I am cross-posting this from Prof Charles Adams, writing on Progressive Pulse yesterday, with his permission:
Sectoral balances may not sound like something you need to know, but if you will give me a moment I will try to convince you. It might change what you do.
We are all familiar with whether our bank account is in the black or the red. Sectoral balances are the same, except that now we are talking about the accounts of groups (or sectors) rather than individuals. You and I are part of the household sector. There is the government sector, a business sector (which is often sub-divided into financials and non-financial), and a rest of the world sector (which is related to our trade surplus or deficit).
There are few things in economics that are true so when we find one we should cling on to that. Something that is true is that the sum of all sectors is zero. This is a simple accounting identity. Basically, someone (or sector) can only be in surplus because someone else (or another sector) has lent them the money.
If we aggregate all the sectors into only just two, public and private, then it follows summing to zero means that when we plot their respective surpluses or deficits they will be a mirror image of one another. In words, the public sectors deficit is the private sectors surplus or as vice versa, or as Stephanie Kelton puts it succinctly in this video, the governments red ink is our black ink.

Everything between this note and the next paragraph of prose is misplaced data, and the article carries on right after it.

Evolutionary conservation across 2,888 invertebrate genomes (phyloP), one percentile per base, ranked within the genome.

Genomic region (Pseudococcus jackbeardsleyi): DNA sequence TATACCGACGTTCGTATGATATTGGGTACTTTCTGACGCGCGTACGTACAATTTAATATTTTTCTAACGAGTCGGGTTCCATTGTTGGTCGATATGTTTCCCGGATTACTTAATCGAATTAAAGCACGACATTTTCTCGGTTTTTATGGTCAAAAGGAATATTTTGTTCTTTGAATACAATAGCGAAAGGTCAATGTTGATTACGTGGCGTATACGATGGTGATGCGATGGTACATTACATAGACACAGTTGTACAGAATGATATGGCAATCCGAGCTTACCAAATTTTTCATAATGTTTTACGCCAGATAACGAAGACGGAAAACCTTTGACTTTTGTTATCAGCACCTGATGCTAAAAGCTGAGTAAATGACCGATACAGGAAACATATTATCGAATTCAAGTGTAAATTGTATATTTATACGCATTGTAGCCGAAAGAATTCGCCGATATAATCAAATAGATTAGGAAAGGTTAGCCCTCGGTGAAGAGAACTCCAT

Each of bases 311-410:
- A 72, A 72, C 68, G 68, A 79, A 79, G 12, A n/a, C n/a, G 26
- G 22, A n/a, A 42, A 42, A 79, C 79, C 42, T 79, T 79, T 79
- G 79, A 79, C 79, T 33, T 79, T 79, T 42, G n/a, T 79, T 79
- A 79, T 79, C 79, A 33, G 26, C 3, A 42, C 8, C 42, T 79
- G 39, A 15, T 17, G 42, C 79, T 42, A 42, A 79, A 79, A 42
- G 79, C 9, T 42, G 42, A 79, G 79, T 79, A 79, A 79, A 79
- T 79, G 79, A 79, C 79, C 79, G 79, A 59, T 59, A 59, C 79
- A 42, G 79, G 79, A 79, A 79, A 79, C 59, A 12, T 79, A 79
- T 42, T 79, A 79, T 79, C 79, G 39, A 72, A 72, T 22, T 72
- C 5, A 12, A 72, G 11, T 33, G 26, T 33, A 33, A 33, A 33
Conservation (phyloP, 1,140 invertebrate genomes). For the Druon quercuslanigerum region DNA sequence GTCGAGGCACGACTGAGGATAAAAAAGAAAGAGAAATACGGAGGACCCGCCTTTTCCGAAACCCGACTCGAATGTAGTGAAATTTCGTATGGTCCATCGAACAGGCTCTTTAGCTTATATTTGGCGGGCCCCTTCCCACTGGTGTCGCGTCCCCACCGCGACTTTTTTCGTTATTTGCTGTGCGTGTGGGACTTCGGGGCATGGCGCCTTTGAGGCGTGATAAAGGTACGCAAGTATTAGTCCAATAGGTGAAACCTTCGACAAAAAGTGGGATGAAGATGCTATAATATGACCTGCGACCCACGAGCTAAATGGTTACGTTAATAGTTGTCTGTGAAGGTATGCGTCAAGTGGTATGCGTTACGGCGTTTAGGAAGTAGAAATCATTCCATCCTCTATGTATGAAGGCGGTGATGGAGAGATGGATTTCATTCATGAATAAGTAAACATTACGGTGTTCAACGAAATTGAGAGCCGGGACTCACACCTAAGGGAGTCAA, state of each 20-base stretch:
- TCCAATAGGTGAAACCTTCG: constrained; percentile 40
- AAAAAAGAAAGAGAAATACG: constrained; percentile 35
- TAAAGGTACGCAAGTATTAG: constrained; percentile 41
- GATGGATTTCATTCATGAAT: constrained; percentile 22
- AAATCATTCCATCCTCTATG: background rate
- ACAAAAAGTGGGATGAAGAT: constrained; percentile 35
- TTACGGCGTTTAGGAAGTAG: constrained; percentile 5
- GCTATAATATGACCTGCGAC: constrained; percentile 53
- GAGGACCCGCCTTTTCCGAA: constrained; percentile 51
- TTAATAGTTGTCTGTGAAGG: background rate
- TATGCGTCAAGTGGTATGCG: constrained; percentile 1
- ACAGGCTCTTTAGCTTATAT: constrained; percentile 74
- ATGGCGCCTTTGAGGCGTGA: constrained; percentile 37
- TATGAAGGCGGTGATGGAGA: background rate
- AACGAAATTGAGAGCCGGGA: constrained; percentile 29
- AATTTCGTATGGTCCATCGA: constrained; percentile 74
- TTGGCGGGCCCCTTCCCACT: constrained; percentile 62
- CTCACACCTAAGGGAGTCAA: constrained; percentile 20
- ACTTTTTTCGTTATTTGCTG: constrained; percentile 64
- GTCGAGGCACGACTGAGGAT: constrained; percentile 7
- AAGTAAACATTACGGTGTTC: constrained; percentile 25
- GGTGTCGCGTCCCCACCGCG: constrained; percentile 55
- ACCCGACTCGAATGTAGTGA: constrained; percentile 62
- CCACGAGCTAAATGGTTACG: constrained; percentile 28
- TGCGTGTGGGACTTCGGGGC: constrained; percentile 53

To see this mirror effect, below I plot the public/private sectoral balances as percentage of GDP going back to 1987 (all data is available from the ONS website, e.g. central goverment time series). Surplus is above the line, deficit below. Most of the time, the government is in deficit and the private sector is in surplus — the governments red ink (or grey in this plot) is our black ink!
Now a related interesting question is, why is a government not like a household? Why can government maintain a deficit forever whereas households cannot? The answer is very simple. The income of a household is time-limited, whereas the state goes on forever (barring occupation by a foreign power). A government can simply roll over a debt ad infinitum. The UK has debts that date back to the South Sea bubble of 1720, and it is only worth repaying them if interest rates fall below historical levels which for very old debt has become the case recently. In 2015, George Osborne proudly announced how he would be paying back some one hundred year WWI debt, but this only made sense because the economy was doing so badly that interest rates were lower than when the debt was issued.
Now let’s come to the household sector (you and me) which as we know operates on different time scales. You and me are time limited. We cannot roll over a debt for decades or centuries. In the lower plot, I show the household sector on its own. This is really interesting. As you see households are mainly in surplus — they are saving rather than spending. Only very occasionally do they slip into deficit (red) — spend more than they save. This happened around 1988. If individuals spend more than they earn then eventually they have to stop, spending falls and the economy stalls. The result of the 1988 household deficit was the recession of the early 1990s. During a recession, households are, on average, repairing their balances sheets, i.e. saving rather than spending. Consequently, during and after a recession, we see a large private sector surplus and therefore necessarily a large public sector deficit — the mirror effect. This happened in both the mid-90s and after the recession of 2008.
Given what I have described, the most shocking part of the household data is what happens after 2016 — follow the big red arrow. We have entered a period of household deficit of a magnitude and duration that is unprecedented in our history.
Good luck, if you think this is going to turn out well.